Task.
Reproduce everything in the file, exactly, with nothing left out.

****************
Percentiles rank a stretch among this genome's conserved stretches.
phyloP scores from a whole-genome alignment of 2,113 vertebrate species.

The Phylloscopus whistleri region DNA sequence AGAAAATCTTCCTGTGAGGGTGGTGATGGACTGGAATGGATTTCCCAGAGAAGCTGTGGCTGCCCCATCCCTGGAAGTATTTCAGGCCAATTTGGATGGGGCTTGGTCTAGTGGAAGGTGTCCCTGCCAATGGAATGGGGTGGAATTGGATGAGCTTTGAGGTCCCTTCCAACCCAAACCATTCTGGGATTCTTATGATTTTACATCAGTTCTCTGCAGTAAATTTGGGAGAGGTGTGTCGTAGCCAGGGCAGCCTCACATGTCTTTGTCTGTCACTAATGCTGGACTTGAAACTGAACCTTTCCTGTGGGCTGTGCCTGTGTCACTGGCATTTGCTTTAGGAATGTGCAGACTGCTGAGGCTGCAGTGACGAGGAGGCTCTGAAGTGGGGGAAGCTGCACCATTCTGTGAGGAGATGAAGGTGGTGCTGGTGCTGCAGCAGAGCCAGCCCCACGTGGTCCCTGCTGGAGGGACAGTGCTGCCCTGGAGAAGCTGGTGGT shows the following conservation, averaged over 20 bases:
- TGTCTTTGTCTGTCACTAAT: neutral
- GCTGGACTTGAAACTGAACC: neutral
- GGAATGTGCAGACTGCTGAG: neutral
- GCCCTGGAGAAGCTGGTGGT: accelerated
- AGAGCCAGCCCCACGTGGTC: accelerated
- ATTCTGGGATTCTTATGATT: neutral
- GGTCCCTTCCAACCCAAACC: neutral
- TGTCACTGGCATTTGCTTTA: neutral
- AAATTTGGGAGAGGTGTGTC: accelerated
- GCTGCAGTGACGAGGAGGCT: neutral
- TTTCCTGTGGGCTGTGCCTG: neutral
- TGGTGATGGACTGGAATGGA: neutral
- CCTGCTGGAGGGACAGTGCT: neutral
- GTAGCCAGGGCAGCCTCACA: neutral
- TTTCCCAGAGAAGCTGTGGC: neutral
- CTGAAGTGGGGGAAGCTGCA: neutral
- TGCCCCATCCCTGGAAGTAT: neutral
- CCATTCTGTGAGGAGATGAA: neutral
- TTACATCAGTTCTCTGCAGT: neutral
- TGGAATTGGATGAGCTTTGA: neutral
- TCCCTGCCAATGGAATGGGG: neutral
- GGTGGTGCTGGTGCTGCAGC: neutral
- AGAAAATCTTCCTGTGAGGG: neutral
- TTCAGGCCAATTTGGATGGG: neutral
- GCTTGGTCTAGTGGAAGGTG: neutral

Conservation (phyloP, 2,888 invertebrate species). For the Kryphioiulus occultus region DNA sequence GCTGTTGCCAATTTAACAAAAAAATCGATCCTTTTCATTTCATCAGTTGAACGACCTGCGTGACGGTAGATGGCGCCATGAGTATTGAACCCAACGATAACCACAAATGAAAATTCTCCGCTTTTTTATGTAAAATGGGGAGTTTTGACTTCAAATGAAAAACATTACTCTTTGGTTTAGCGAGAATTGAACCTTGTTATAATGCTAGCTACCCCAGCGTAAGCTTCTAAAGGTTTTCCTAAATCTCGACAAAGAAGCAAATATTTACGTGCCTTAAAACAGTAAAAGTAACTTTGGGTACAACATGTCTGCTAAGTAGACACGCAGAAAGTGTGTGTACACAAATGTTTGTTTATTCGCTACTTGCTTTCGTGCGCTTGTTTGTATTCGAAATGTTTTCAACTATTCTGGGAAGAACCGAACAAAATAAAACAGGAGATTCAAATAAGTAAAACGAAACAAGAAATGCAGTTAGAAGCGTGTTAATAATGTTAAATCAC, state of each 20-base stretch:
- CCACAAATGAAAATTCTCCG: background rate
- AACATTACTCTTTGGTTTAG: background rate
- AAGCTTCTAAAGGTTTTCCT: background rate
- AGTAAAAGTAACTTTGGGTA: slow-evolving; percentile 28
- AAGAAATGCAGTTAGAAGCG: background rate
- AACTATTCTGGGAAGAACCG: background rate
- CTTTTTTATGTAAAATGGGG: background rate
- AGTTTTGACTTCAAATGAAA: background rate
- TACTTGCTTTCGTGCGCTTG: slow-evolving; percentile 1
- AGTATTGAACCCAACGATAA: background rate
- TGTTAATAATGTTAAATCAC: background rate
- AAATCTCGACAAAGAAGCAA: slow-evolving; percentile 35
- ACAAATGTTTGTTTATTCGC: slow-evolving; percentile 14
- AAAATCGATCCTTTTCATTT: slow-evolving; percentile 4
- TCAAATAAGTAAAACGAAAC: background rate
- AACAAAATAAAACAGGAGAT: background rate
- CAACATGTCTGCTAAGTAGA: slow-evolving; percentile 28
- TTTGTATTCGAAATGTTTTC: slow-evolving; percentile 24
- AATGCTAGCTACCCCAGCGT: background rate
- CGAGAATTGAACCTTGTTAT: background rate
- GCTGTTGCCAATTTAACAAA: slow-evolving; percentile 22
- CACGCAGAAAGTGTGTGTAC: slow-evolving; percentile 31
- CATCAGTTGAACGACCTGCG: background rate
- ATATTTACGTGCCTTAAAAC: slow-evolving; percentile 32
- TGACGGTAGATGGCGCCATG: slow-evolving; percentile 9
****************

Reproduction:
Percentiles rank a stretch among this genome's conserved stretches.
phyloP scores from a whole-genome alignment of 2,113 vertebrate species.

The Phylloscopus whistleri region DNA sequence AGAAAATCTTCCTGTGAGGGTGGTGATGGACTGGAATGGATTTCCCAGAGAAGCTGTGGCTGCCCCATCCCTGGAAGTATTTCAGGCCAATTTGGATGGGGCTTGGTCTAGTGGAAGGTGTCCCTGCCAATGGAATGGGGTGGAATTGGATGAGCTTTGAGGTCCCTTCCAACCCAAACCATTCTGGGATTCTTATGATTTTACATCAGTTCTCTGCAGTAAATTTGGGAGAGGTGTGTCGTAGCCAGGGCAGCCTCACATGTCTTTGTCTGTCACTAATGCTGGACTTGAAACTGAACCTTTCCTGTGGGCTGTGCCTGTGTCACTGGCATTTGCTTTAGGAATGTGCAGACTGCTGAGGCTGCAGTGACGAGGAGGCTCTGAAGTGGGGGAAGCTGCACCATTCTGTGAGGAGATGAAGGTGGTGCTGGTGCTGCAGCAGAGCCAGCCCCACGTGGTCCCTGCTGGAGGGACAGTGCTGCCCTGGAGAAGCTGGTGGT shows the following conservation, averaged over 20 bases:
- TGTCTTTGTCTGTCACTAAT: neutral
- GCTGGACTTGAAACTGAACC: neutral
- GGAATGTGCAGACTGCTGAG: neutral
- GCCCTGGAGAAGCTGGTGGT: accelerated
- AGAGCCAGCCCCACGTGGTC: accelerated
- ATTCTGGGATTCTTATGATT: neutral
- GGTCCCTTCCAACCCAAACC: neutral
- TGTCACTGGCATTTGCTTTA: neutral
- AAATTTGGGAGAGGTGTGTC: accelerated
- GCTGCAGTGACGAGGAGGCT: neutral
- TTTCCTGTGGGCTGTGCCTG: neutral
- TGGTGATGGACTGGAATGGA: neutral
- CCTGCTGGAGGGACAGTGCT: neutral
- GTAGCCAGGGCAGCCTCACA: neutral
- TTTCCCAGAGAAGCTGTGGC: neutral
- CTGAAGTGGGGGAAGCTGCA: neutral
- TGCCCCATCCCTGGAAGTAT: neutral
- CCATTCTGTGAGGAGATGAA: neutral
- TTACATCAGTTCTCTGCAGT: neutral
- TGGAATTGGATGAGCTTTGA: neutral
- TCCCTGCCAATGGAATGGGG: neutral
- GGTGGTGCTGGTGCTGCAGC: neutral
- AGAAAATCTTCCTGTGAGGG: neutral
- TTCAGGCCAATTTGGATGGG: neutral
- GCTTGGTCTAGTGGAAGGTG: neutral

Conservation (phyloP, 2,888 invertebrate species). For the Kryphioiulus occultus region DNA sequence GCTGTTGCCAATTTAACAAAAAAATCGATCCTTTTCATTTCATCAGTTGAACGACCTGCGTGACGGTAGATGGCGCCATGAGTATTGAACCCAACGATAACCACAAATGAAAATTCTCCGCTTTTTTATGTAAAATGGGGAGTTTTGACTTCAAATGAAAAACATTACTCTTTGGTTTAGCGAGAATTGAACCTTGTTATAATGCTAGCTACCCCAGCGTAAGCTTCTAAAGGTTTTCCTAAATCTCGACAAAGAAGCAAATATTTACGTGCCTTAAAACAGTAAAAGTAACTTTGGGTACAACATGTCTGCTAAGTAGACACGCAGAAAGTGTGTGTACACAAATGTTTGTTTATTCGCTACTTGCTTTCGTGCGCTTGTTTGTATTCGAAATGTTTTCAACTATTCTGGGAAGAACCGAACAAAATAAAACAGGAGATTCAAATAAGTAAAACGAAACAAGAAATGCAGTTAGAAGCGTGTTAATAATGTTAAATCAC, state of each 20-base stretch:
- CCACAAATGAAAATTCTCCG: background rate
- AACATTACTCTTTGGTTTAG: background rate
- AAGCTTCTAAAGGTTTTCCT: background rate
- AGTAAAAGTAACTTTGGGTA: slow-evolving; percentile 28
- AAGAAATGCAGTTAGAAGCG: background rate
- AACTATTCTGGGAAGAACCG: background rate
- CTTTTTTATGTAAAATGGGG: background rate
- AGTTTTGACTTCAAATGAAA: background rate
- TACTTGCTTTCGTGCGCTTG: slow-evolving; percentile 1
- AGTATTGAACCCAACGATAA: background rate
- TGTTAATAATGTTAAATCAC: background rate
- AAATCTCGACAAAGAAGCAA: slow-evolving; percentile 35
- ACAAATGTTTGTTTATTCGC: slow-evolving; percentile 14
- AAAATCGATCCTTTTCATTT: slow-evolving; percentile 4
- TCAAATAAGTAAAACGAAAC: background rate
- AACAAAATAAAACAGGAGAT: background rate
- CAACATGTCTGCTAAGTAGA: slow-evolving; percentile 28
- TTTGTATTCGAAATGTTTTC: slow-evolving; percentile 24
- AATGCTAGCTACCCCAGCGT: background rate
- CGAGAATTGAACCTTGTTAT: background rate
- GCTGTTGCCAATTTAACAAA: slow-evolving; percentile 22
- CACGCAGAAAGTGTGTGTAC: slow-evolving; percentile 31
- CATCAGTTGAACGACCTGCG: background rate
- ATATTTACGTGCCTTAAAAC: slow-evolving; percentile 32
- TGACGGTAGATGGCGCCATG: slow-evolving; percentile 9